Joining the Mobile Digital Age

Tonight is the last night before I have a smartphone. Tomorrow, I will be getting not only my first smartphone, but my first touchscreen mobile device. I’ve resisted thus far, but the difference between basic phones and smartphones is financially negligible, as far as I’ve found. And I worried about my ability to learn to use the device? No; I’ve had iPod touches, and I’m familiar with Apple interfaces. I’m worried about how the device will shape how I interact with my environments.
So, I’ve made a list of things to bear in mind when using the iPhone:

  • No paying for social media apps. If I have to spend money to talk to people, I might as well be able to shake their hands.
  • The iPhone isn’t an end in itself. It’s a way of connecting to people. It’s no substitute.
  • Don’t take pictures or videos of an unrepeatable event, especially if that gets in the way of enjoying the event itself. This especially goes for concerts, weddings, baptisms, tours, and most of all, anything the kids are involved in.
  • Research can be enhanced through the use of an iPhone. Taking pictures of places, of artifacts, and of documents is valuable, but only in addition to examining them in person.
  • Teaching shouldn’t happen through a smartphone. Learning can happen, but not exclusively, on the iPhone. If I’m teaching a class actively, I should be as engaged with the class as I want them to be with the material/subject matter.
  • The iPhone is not an extension of my body, my personality, or my being. It is not my self.
  • The iPhone is not a substitute for the real world.
  • The iPhone is not the real world. </

      Here goes nothing…

About j.d.grunert

Historian, Science and Technology Studier, Librarian, Academish
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5 Responses to Joining the Mobile Digital Age

  1. A. Nelson says:

    Just wait until your Iphone finds your Ipad and all of your bookmarks, notes, etc. are synced and accessible on both. I promise you will feel more powerful and connected (even if it does feel like the genie has pushed the lid off the bottle….)

  2. Liz Liguori says:

    Way to take the plunge! I like that list, it’s reassuring. I especially appreciate your willingness to be present to an experience rather than living it through the screen of your smart phone… very wise indeed.
    I did not see a claus that would protect you from the vortex of gaming.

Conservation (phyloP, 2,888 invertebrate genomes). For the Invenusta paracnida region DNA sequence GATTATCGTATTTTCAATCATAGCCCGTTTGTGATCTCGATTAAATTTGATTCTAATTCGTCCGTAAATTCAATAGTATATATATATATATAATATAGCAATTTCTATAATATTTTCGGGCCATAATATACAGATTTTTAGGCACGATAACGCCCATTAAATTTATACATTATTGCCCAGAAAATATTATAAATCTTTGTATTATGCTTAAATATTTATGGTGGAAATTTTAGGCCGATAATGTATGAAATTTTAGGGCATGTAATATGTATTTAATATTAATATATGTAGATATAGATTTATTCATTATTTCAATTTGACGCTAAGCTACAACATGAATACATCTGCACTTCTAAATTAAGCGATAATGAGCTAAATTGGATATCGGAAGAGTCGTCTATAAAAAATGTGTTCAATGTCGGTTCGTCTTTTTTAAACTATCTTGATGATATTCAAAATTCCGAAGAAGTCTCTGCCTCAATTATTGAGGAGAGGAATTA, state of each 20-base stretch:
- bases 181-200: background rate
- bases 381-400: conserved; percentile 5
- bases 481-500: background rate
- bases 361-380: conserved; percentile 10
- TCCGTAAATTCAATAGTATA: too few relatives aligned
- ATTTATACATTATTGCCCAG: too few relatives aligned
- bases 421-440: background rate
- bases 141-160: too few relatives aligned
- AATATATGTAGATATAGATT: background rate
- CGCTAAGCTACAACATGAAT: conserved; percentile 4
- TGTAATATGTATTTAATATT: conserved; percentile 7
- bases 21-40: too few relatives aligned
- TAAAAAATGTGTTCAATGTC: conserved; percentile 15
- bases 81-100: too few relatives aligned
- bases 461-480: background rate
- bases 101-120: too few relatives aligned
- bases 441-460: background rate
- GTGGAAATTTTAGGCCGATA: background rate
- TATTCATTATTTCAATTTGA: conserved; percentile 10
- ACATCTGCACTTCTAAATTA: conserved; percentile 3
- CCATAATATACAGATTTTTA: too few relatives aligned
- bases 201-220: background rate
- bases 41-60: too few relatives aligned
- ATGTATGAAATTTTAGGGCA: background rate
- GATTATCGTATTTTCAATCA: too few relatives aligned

I look forward to seeing how this list might evolve for you.

  3. Childpsychprof says:

    I hope you also find a number of great tools that the iPhone gives you! I got mine during my 2nd year of grad school, and haven’t looked back. My grandmother was a librarian so I am hard-core into books and calendars and all things hard-copy…but I will say I have moved almost exclusively to using iCal which syncs with my MacBookPro.
    An instance of the smart phone’s value….relative to my academic niche, we are entering our interview phase for our year-long internships. Once you get the invite to interview, some Interview Days book up completely in SEVEN MINUTES. My older colleagues highly recommend using smartphones and email notifications to keep on top of this. This is an example of how the world moves so fast some days that I want/need to be able to keep up!

  4. Miko says:

    Jon, welcome to the smartphone world 🙂
    It is convenient and nice. I am glad you have all these considerations before getting started. I love my iPhone and it has really helped me to stay connect. Good luck with your phone.
    Please, keep us posted…we want to know your adventures with your new iPhone. Cheers!

  5. Marian Georgette says:

    Now I get why everyone was talking to you about your gadgets…When we were in the same group I thought it was so odd that people would comment on them. To me they are just second nature. I remember having a flip phone, an ipod, a garmin, a digital camera, and a planner/agenda and thinking…”there has to be a better way than lugging all of these things around” about a year later the first iphone came out and I haven’t looked back. Now I wish I could just have all of these things attached to me on a wrist watch and nothing else…we’ll see when that actually happens. Samsung and Apple both have watches to accompany your smart phone, but the day the phone is the watch I will not look back. Be nostalgic about misses times with a diseased relative, not about a gadget.

    BTW, I love your blog interface…how did you do it?

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